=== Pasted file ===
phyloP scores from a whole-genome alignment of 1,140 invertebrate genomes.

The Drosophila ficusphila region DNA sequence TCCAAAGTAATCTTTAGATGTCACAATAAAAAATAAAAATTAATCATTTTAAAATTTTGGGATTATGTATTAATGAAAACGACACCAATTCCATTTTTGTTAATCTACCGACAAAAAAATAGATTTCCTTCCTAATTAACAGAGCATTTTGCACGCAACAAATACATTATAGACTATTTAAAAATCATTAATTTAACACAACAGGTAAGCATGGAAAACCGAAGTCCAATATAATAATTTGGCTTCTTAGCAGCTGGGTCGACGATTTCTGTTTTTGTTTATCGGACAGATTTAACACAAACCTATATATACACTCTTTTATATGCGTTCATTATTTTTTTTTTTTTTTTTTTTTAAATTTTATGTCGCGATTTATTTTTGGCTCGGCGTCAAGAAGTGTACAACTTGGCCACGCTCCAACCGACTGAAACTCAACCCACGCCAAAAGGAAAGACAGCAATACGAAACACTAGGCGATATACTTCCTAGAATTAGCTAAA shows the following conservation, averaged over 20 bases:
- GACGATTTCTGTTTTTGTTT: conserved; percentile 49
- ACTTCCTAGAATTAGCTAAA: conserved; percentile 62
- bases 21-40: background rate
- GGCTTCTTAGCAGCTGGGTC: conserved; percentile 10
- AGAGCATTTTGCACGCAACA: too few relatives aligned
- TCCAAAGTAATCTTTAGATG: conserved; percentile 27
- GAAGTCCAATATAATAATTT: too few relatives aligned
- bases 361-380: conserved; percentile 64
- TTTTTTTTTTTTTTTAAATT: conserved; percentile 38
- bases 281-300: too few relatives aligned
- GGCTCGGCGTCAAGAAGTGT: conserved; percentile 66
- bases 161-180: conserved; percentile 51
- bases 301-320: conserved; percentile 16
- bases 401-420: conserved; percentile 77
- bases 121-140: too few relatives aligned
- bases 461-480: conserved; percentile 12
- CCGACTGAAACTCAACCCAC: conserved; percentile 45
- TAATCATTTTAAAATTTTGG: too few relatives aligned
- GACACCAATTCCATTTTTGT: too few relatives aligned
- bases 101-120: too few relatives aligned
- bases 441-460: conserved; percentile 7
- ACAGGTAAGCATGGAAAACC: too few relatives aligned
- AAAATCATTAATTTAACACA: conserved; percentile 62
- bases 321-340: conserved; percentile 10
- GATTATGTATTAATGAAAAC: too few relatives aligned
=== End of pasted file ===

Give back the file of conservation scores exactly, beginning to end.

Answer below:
phyloP scores from a whole-genome alignment of 1,140 invertebrate genomes.

The Drosophila ficusphila region DNA sequence TCCAAAGTAATCTTTAGATGTCACAATAAAAAATAAAAATTAATCATTTTAAAATTTTGGGATTATGTATTAATGAAAACGACACCAATTCCATTTTTGTTAATCTACCGACAAAAAAATAGATTTCCTTCCTAATTAACAGAGCATTTTGCACGCAACAAATACATTATAGACTATTTAAAAATCATTAATTTAACACAACAGGTAAGCATGGAAAACCGAAGTCCAATATAATAATTTGGCTTCTTAGCAGCTGGGTCGACGATTTCTGTTTTTGTTTATCGGACAGATTTAACACAAACCTATATATACACTCTTTTATATGCGTTCATTATTTTTTTTTTTTTTTTTTTTTAAATTTTATGTCGCGATTTATTTTTGGCTCGGCGTCAAGAAGTGTACAACTTGGCCACGCTCCAACCGACTGAAACTCAACCCACGCCAAAAGGAAAGACAGCAATACGAAACACTAGGCGATATACTTCCTAGAATTAGCTAAA shows the following conservation, averaged over 20 bases:
- GACGATTTCTGTTTTTGTTT: conserved; percentile 49
- ACTTCCTAGAATTAGCTAAA: conserved; percentile 62
- bases 21-40: background rate
- GGCTTCTTAGCAGCTGGGTC: conserved; percentile 10
- AGAGCATTTTGCACGCAACA: too few relatives aligned
- TCCAAAGTAATCTTTAGATG: conserved; percentile 27
- GAAGTCCAATATAATAATTT: too few relatives aligned
- bases 361-380: conserved; percentile 64
- TTTTTTTTTTTTTTTAAATT: conserved; percentile 38
- bases 281-300: too few relatives aligned
- GGCTCGGCGTCAAGAAGTGT: conserved; percentile 66
- bases 161-180: conserved; percentile 51
- bases 301-320: conserved; percentile 16
- bases 401-420: conserved; percentile 77
- bases 121-140: too few relatives aligned
- bases 461-480: conserved; percentile 12
- CCGACTGAAACTCAACCCAC: conserved; percentile 45
- TAATCATTTTAAAATTTTGG: too few relatives aligned
- GACACCAATTCCATTTTTGT: too few relatives aligned
- bases 101-120: too few relatives aligned
- bases 441-460: conserved; percentile 7
- ACAGGTAAGCATGGAAAACC: too few relatives aligned
- AAAATCATTAATTTAACACA: conserved; percentile 62
- bases 321-340: conserved; percentile 10
- GATTATGTATTAATGAAAAC: too few relatives aligned